When I saw Mark Ruffalo holding a microphone in Detroit to bring attention to the horrific water shutoffs there, I thought immediately of Upton Sinclair. Like Sinclair, Ruffalo is not a one issue celebrity; over the last ten years, he has campaigned against the Iraq war, the attacks on women’s health privacy, and the dangers of fracking. When asked about speaking out politically, he told a Mother Jones reporter: “Artists have always been the front line; that's part of our responsibility. But a lot of the big actors come out, they get slammed, and then they retreat. I completely understand it—who wants to be cannon fodder for the right-wing media? It sucks. But we're living in some seriously pivotal times.”
Like Ruffalo, I see this era as a time of massive inequality, eerily similar to that of the early 20th century when Upton Sinclair came of age. As I wrote a new biography of Sinclair, I thought again about the role of strike sympathizers and the crucial impact that celebrity intellectuals can have in aiding social movements. Inspired by groups like the Women’s Trade Union League and the suffrage movement, Sinclair initiated some of the first efforts by intellectuals to gain widespread support for striking workers. Upton Sinclair invented new techniques of investigatory journalism and citizen action, creating novels, film, plays, and journalism that would keep the story alive long after the events were over.
Although we know about Sinclair’s advocacy for slaughterhouse workers through his novel The Jungle, his efforts for the miners in Colorado are largely unknown. In the middle of the Coal Wars in 1913, the United Mine Workers sent a delegation to New York City. Upton Sinclair attended their mass meeting in Madison Square Garden. That night, he told his wife Mary Craig, about the impact that a group of sympathizers could have by picketing the Rockefeller offices in New York. She objected: “They will surely arrest you.” He answered, “Of course they will; and this is what is needed.” As she predicted, and he had hoped, Sinclair was arrested for disorderly conduct and booked into a New York jail.
In 1923, longshoremen, sailors, and oil workers in the Los Angeles harbor at San Pedro went out on strike. The local police began mass arrests of strikers, raiding International Workers of the World (IWW) halls. Thousands of men, women, and children wound through the streets singing, with the jailed workers singing back from inside the San Pedro jail. Longshoreman Art Shields, who knew Sinclair from the picketing of Rockefeller headquarters, asked for help. Sinclair brought friends to a rally and told reporters, “We’re testing the right of police to suppress free speech and assemblage. You’ll hear what I say if you climb Liberty Hill.”
When he reached the summit, he recited the First Amendment. The Captain grabbed him by the collar and arrested him. For two days, no one heard from Sinclair. The IWW issued a statement saying Sinclair might be a victim of foul play. Two days later he was released from jail. Sinclair wrote the play Singing Jailbirds, set in the jail in San Pedro where the striking dockworkers were imprisoned, to reveal its shocking conditions. He then helped to launch the Southern California branch of the American Civil Liberties Union.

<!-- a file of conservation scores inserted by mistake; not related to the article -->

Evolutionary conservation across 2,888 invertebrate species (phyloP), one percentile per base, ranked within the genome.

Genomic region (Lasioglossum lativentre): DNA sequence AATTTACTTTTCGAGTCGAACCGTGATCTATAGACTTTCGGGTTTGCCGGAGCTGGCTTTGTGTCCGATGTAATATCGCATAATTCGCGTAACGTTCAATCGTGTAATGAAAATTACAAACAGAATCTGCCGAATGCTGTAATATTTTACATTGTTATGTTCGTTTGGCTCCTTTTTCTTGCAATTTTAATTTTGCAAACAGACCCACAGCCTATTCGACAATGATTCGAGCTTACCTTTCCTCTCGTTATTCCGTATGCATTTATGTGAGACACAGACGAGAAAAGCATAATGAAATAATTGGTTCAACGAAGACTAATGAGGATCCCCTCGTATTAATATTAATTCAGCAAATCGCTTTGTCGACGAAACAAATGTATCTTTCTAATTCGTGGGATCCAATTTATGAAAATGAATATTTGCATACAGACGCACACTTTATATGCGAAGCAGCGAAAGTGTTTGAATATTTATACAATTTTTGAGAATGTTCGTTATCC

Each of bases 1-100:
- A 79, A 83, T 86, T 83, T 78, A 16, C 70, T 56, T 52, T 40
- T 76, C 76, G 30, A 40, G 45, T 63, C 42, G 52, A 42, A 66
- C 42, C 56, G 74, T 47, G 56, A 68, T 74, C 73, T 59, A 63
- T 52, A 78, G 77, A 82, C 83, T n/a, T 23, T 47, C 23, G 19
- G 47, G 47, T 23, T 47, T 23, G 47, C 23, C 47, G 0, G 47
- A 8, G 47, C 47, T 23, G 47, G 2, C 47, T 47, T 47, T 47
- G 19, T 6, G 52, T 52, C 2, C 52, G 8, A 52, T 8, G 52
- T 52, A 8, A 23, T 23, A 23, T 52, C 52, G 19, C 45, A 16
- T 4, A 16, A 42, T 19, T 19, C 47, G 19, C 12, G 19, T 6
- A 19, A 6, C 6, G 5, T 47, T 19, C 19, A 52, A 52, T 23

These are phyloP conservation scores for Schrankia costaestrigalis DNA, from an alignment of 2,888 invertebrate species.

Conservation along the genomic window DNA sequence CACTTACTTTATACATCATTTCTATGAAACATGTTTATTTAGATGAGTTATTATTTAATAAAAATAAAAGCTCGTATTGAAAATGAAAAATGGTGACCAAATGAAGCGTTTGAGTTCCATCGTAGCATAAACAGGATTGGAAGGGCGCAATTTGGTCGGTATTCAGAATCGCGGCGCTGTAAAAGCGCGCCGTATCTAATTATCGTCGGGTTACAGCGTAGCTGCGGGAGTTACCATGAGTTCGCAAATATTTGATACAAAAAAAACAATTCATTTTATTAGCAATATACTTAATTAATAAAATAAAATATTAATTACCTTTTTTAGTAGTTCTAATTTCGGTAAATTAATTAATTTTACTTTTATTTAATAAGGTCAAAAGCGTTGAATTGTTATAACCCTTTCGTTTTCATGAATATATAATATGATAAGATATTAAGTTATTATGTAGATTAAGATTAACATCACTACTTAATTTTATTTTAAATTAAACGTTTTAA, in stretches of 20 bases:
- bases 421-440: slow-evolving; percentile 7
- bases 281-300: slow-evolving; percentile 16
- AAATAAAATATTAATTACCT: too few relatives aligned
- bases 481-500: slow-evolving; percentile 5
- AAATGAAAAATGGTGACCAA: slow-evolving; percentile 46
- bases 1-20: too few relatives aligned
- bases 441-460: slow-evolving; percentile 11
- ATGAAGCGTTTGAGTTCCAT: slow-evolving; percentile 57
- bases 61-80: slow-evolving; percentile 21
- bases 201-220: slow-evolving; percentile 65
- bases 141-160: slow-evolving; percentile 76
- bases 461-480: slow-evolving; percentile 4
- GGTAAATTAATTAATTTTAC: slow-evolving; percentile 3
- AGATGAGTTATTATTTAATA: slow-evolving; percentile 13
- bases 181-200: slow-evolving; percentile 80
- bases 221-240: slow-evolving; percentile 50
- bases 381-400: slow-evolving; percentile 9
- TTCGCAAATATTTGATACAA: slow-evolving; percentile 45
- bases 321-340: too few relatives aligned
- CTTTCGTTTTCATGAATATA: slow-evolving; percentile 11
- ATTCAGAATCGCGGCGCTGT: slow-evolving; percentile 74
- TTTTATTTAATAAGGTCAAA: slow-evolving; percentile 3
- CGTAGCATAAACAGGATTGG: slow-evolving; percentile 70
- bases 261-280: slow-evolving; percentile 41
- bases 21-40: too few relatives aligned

In 1934, Upton Sinclair staged a magnificent campaign for Governor, which he titled EPIC - End Poverty in California. Will Rogers told his readers that the famous author Upton Sinclair was running for governor — “a darn nice fellow, and just plum smart, and if he could deliver even some of the things he promises should not only be governor of one state, but president of all of ’em.” The depth of support for Sinclair was so strong that he received more votes in the Democratic primary than his six opponents put together.
Los Angeles County was the center of the movement; over eight hundred EPIC clubs were formed, most of them in or around Los Angeles. Carey McWilliams describes the campaign as one of the most successful experiments in mass education ever performed, with Sinclair’s pamphlets exhibiting “matchless skill, lucidity and brilliance.” What was unique about the EPIC Campaign was its use of popular culture to reach the public in an electoral contest, with events like a grand rodeo complete with rough riders, and cowboy bands. When a group of unemployed actors formed an EPIC troupe, Upton Sinclair found the time to write a one-act satire for them entitled Depression Island, which was performed at the Shrine Auditorium in Los Angeles.
Although Sinclair was defeated, 50 other EPIC-backed candidates won races for the state legislature and the Democratic Party was established as a progressive force in California. In 1964, four years before Sinclair died, Free Speech Movement founder, Mario Savio urged “You’ve got to put your bodies upon the wheels, upon the levers.” In reporting on the recent Netroots Nation water rally, Patrick O’Heffernan noted:
It turned out that the real draw was actor Mark Ruffalo, who apparently decided on his own to show up and speak at the march…On the day of the demonstration, a Netroots staff member spotted Mark Ruffalo backstage during the morning plenary session and asked him what he wanted. Mark wanted to get onstage and announce the march. Space was quickly made for him, he ran on the stage, made a brief announcement, urged everyone to attend and then ran off to demonstration. Word spread fast and over a thousand Netroots attendees and the national press joined Ruffalo and local residents at the demonstration.
The next day the Emergency Manager suspended the shutoffs.
Upton Sinclair would not have been surprised, but he would have been quietly exultant that 100 years after he picketed Rockefeller Headquarters, a celebrity named Mark Ruffalo picked up the torch.
Lauren Coodley Historian